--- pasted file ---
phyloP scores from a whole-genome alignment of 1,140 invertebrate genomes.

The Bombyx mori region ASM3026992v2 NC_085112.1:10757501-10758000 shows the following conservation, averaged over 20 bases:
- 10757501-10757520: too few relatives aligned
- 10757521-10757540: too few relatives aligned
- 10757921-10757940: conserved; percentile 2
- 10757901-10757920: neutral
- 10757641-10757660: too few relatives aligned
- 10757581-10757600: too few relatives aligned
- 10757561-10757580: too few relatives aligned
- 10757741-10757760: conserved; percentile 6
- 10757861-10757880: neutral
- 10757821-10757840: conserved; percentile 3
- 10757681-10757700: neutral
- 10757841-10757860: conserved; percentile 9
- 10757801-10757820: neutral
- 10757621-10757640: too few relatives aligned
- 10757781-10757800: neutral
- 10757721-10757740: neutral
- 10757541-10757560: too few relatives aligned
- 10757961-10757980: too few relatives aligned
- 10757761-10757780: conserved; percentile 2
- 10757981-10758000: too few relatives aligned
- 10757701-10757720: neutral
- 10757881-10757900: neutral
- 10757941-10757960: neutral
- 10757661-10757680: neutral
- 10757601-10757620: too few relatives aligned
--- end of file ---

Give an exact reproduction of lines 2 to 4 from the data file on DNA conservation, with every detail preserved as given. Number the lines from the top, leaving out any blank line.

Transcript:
The Bombyx mori region ASM3026992v2 NC_085112.1:10757501-10758000 shows the following conservation, averaged over 20 bases:
- 10757501-10757520: too few relatives aligned
- 10757521-10757540: too few relatives aligned